Is “toss and turn” your middle name? Then you know that insomnia effects daytime functioning significantly. According to a study in the Sleep journal, poor sleep can lead to low self-esteem, impaired efficiency and poor job satisfaction compared to good sleepers. Science has pinpointed possible subgroups of vulnerable people and risk factors connected to insomnia. For example, some risk factors are tobacco/alcohol/caffeine abuse, shift work, medical complaints and mental health history. The good news is there are ways to help prevent insomnia. You might even learn to sleep like a baby again!
Try the following suggestions systematically. Some or all of them may work, but you can test out each one to gauge your progress. The easiest ones fall under the category of good sleep hygiene; in other words, make your bedroom environment a relaxing and calm place. Paint the room soothing, neutral tones and clear out the clutter. To quote Buddhist philosophy: a messy and chaotic external environment equals a cluttered mind. If your mind is cluttered, it is much harder to relax and reach deep, uninterrupted sleep.
1 Take all electronics out of the bedroom: Yes, that means your computer, television, and anything else that emits electrical charges or noise. Turn off the radio-silence is golden when it comes to sleep. These devices may be a significant factor when it comes to insomnia.
2 Leave the stress at the door: If you’ve had a stressful day, try to write down what you want to let go of. Journal until you’ve released anything that you may be holding on to. Don’t worry about punctuation or grammar; this is for your eyes only and is essentially an exercise in unloading stress.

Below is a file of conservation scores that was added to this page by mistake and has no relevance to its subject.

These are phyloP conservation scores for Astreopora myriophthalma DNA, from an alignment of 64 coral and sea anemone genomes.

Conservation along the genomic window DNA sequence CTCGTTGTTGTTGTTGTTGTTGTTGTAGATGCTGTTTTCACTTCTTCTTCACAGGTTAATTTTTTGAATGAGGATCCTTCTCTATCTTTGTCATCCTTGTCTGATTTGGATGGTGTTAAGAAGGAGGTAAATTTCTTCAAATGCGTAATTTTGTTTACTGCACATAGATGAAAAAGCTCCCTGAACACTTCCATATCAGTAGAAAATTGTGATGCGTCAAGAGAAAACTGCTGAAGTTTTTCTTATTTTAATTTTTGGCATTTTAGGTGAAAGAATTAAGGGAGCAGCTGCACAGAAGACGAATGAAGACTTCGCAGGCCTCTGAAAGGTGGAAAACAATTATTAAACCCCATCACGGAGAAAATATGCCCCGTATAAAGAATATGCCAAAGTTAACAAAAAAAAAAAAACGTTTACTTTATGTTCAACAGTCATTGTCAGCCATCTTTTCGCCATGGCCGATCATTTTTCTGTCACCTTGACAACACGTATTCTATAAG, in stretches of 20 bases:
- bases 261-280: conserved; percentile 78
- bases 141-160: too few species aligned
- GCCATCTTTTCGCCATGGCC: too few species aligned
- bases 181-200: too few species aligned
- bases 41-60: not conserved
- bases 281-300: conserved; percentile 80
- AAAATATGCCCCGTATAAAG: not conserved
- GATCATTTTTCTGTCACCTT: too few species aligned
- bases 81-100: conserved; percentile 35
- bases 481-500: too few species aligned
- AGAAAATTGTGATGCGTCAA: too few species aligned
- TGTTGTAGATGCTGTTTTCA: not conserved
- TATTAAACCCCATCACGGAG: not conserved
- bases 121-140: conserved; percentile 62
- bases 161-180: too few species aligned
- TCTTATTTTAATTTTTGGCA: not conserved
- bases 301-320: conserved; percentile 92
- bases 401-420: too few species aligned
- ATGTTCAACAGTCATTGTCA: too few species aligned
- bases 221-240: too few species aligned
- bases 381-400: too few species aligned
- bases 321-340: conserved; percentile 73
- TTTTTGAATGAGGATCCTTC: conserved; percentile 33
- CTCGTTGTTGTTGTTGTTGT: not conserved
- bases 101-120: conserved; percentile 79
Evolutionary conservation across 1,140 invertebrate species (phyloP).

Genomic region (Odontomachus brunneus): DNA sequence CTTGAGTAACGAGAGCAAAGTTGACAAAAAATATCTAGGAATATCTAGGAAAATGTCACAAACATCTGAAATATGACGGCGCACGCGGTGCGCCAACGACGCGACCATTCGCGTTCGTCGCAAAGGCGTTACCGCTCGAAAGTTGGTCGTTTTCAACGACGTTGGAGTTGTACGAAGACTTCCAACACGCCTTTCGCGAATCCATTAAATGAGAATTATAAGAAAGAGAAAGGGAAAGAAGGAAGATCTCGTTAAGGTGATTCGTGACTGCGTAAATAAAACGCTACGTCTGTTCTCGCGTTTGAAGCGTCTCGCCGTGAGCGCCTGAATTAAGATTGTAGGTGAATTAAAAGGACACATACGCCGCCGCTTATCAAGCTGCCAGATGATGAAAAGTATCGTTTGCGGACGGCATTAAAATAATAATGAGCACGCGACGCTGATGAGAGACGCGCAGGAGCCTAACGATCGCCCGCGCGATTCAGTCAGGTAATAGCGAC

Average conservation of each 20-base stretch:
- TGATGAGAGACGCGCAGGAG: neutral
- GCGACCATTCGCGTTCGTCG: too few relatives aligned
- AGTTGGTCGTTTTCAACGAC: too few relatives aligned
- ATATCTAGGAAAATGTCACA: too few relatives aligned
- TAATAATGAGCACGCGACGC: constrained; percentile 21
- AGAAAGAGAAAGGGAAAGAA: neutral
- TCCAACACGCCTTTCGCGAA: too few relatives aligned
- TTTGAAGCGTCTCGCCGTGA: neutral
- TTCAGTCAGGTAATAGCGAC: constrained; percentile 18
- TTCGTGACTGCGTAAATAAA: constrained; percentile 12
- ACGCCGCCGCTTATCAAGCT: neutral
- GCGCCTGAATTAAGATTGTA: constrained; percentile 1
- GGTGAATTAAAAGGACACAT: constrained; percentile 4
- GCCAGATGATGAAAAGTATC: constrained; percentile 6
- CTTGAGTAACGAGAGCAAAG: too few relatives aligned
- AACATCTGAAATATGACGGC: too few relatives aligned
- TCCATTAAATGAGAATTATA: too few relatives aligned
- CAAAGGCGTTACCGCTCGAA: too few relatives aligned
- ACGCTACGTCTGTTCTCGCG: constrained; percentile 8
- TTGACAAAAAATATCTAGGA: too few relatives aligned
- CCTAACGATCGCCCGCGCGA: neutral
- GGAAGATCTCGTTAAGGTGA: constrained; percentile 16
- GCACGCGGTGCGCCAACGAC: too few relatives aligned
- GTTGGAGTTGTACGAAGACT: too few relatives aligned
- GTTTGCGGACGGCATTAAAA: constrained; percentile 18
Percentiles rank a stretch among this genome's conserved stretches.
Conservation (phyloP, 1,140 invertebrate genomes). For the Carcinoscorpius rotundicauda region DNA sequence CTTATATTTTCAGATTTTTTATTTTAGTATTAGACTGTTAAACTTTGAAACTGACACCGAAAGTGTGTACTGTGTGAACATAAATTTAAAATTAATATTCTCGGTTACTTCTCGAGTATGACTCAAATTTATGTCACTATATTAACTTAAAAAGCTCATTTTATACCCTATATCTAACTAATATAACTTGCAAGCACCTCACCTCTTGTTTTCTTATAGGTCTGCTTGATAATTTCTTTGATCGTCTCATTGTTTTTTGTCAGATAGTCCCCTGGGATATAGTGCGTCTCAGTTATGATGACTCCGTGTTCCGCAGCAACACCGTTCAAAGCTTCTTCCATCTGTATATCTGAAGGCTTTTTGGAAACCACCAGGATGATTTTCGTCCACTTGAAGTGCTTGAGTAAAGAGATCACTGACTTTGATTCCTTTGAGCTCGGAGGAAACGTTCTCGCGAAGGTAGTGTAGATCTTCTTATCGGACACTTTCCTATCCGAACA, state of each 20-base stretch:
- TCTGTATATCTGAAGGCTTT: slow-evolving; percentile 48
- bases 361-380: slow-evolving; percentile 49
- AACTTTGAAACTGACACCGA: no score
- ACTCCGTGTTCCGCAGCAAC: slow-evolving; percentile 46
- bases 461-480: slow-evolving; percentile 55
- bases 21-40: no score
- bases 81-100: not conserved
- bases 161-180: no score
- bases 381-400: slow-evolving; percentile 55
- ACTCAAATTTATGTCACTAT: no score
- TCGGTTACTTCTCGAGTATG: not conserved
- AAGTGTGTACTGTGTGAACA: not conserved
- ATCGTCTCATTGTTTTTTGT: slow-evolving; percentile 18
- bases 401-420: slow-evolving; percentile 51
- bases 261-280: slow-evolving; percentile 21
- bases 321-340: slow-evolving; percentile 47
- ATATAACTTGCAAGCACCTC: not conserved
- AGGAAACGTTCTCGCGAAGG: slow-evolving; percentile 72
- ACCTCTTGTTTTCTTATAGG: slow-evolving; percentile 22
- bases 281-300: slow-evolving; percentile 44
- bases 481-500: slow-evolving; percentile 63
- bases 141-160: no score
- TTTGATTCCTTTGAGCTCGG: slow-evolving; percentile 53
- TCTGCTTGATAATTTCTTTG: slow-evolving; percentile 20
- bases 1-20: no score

3. Avoid heavy, spicy meals before bed: Imagine the energy it takes the body to digest a big meal like a steak or chicken parmesan! This will obviously interfere with your relaxation process. Stop eating a few hours before bed, but if you feel hungry have a light snack, such as a banana. The magnesium in the banana will help relax you. In addition, there are specific foods to help you sleep and prevent insomnia.
4. Sleep-proof your room: Are you allergic to your sheets? Down pillows? Dust? What about the mattress? Allergic reactions can include nasal congestion, rapid heartbeat and nervousness, so be sure to see a holistic practitioner for an allergy/sensitivity test. You may be sleeping in a lion’s den of toxicity! Reactions are all individual, so you can opt for hypoallergenic pillows and linens and an air purifier.
5. Drink a relaxing tea: The warmth and relaxing properties in an herbal tea can do wonders to prepare you for sleep. Try Chamomile, Lavender or your favourite combination sleepy time tea.
6. Use essential oils: Spray your pillow with lavender, chamomile, cedarwood or jasmine. Pick your favourite smells and experiment until you find your own unique relaxing blend.
We all have times in our life where there is a lot going on. Maybe you started a new job, relationship or moved to a new city. All of these events can be quite unnerving and cause some sleepless nights. Be gentle with yourself during times of transition and know that “this too shall pass.”
Photo credit: babblingdweeb